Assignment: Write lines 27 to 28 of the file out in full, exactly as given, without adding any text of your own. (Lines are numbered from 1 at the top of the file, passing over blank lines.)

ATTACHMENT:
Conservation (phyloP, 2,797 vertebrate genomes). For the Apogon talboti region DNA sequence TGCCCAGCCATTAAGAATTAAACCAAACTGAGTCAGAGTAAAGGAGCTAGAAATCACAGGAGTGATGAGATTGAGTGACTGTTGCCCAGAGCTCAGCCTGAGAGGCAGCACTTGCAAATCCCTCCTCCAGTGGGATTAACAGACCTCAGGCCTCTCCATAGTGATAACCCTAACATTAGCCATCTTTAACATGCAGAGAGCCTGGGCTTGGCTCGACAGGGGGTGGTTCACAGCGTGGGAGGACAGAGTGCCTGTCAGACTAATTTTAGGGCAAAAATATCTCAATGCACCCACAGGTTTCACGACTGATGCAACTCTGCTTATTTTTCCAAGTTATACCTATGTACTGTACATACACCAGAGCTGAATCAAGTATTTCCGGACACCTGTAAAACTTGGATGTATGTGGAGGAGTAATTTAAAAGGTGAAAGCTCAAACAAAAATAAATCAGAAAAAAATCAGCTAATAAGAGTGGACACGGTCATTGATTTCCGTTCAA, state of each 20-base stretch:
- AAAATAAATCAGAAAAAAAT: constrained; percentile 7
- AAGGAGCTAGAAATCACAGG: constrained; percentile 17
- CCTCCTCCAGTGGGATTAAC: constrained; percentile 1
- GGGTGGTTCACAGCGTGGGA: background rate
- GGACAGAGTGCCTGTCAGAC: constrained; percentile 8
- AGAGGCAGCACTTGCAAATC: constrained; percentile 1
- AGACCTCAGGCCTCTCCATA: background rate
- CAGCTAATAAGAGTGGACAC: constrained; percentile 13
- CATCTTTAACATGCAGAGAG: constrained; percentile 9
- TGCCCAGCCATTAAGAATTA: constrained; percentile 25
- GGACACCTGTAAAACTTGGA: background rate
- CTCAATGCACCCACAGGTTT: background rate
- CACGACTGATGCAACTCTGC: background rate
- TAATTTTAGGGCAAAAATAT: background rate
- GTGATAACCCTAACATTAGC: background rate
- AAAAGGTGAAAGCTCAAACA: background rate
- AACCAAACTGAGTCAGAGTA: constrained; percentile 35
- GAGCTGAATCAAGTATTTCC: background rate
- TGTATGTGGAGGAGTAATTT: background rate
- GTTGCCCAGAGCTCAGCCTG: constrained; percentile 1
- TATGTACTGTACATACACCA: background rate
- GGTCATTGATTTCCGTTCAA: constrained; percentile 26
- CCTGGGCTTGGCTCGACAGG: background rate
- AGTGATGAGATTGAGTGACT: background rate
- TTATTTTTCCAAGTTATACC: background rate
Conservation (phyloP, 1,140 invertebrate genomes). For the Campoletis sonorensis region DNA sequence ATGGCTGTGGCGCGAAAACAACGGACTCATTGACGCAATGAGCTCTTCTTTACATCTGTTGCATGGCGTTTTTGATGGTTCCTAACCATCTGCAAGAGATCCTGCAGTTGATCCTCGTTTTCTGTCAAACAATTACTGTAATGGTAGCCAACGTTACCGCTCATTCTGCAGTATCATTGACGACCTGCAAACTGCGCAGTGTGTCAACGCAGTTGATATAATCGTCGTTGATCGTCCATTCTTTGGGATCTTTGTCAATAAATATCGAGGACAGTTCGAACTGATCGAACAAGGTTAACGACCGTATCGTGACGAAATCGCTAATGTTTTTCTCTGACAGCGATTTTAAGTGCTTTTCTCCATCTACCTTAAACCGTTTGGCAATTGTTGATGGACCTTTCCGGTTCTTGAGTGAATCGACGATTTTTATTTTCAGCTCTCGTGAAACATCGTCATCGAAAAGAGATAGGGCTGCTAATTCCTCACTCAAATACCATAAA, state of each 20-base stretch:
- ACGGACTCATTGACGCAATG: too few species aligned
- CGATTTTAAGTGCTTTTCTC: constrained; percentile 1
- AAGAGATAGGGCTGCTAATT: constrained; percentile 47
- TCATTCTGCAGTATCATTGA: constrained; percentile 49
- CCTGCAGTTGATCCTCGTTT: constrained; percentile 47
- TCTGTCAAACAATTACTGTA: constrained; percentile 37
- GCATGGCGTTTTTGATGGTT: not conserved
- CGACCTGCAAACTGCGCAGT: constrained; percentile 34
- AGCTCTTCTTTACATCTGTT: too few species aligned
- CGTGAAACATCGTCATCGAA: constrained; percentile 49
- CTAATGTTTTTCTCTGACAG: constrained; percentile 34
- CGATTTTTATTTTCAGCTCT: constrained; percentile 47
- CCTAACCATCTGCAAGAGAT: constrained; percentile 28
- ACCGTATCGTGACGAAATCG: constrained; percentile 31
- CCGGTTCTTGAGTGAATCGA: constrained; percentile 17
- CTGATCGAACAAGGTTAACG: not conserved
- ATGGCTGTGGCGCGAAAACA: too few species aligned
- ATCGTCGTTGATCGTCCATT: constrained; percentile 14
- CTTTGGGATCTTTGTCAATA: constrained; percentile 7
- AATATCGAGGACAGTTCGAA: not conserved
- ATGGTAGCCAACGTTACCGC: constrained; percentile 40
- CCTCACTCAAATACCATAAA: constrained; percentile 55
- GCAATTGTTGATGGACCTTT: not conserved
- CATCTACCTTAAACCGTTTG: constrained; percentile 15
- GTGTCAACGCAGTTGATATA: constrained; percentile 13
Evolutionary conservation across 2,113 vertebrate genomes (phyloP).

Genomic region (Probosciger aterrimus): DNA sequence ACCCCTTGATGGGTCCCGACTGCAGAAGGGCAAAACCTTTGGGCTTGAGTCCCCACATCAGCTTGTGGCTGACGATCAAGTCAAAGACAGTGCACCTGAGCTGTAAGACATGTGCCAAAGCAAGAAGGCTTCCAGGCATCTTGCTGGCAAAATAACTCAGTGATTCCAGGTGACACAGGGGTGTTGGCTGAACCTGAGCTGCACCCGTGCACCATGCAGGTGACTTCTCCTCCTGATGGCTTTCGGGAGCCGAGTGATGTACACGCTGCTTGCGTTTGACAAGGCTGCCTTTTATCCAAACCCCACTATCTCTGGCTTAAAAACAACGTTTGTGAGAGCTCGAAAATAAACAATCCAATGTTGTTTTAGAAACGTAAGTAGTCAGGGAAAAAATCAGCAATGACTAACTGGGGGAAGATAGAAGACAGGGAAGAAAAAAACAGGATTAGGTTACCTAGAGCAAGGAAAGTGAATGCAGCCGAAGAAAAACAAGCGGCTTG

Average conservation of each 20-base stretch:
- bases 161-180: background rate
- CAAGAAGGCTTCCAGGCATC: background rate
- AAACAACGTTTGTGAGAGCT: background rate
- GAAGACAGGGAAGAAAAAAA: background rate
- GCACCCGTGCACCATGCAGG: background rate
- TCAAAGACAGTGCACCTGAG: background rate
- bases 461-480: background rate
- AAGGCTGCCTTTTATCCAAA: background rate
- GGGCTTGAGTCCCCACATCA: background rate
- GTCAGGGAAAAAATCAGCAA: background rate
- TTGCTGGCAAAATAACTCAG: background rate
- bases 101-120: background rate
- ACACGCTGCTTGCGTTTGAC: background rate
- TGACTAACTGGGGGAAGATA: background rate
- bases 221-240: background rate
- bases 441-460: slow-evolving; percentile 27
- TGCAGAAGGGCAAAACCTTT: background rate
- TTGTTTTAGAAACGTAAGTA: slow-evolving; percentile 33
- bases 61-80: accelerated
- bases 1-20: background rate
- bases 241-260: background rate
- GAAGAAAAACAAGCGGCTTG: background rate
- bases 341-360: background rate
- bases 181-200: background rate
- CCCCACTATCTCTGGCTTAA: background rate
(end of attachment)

Conservation (phyloP, 1,140 invertebrate genomes). For the Campoletis sonorensis region DNA sequence ATGGCTGTGGCGCGAAAACAACGGACTCATTGACGCAATGAGCTCTTCTTTACATCTGTTGCATGGCGTTTTTGATGGTTCCTAACCATCTGCAAGAGATCCTGCAGTTGATCCTCGTTTTCTGTCAAACAATTACTGTAATGGTAGCCAACGTTACCGCTCATTCTGCAGTATCATTGACGACCTGCAAACTGCGCAGTGTGTCAACGCAGTTGATATAATCGTCGTTGATCGTCCATTCTTTGGGATCTTTGTCAATAAATATCGAGGACAGTTCGAACTGATCGAACAAGGTTAACGACCGTATCGTGACGAAATCGCTAATGTTTTTCTCTGACAGCGATTTTAAGTGCTTTTCTCCATCTACCTTAAACCGTTTGGCAATTGTTGATGGACCTTTCCGGTTCTTGAGTGAATCGACGATTTTTATTTTCAGCTCTCGTGAAACATCGTCATCGAAAAGAGATAGGGCTGCTAATTCCTCACTCAAATACCATAAA, state of each 20-base stretch:
- ACGGACTCATTGACGCAATG: too few species aligned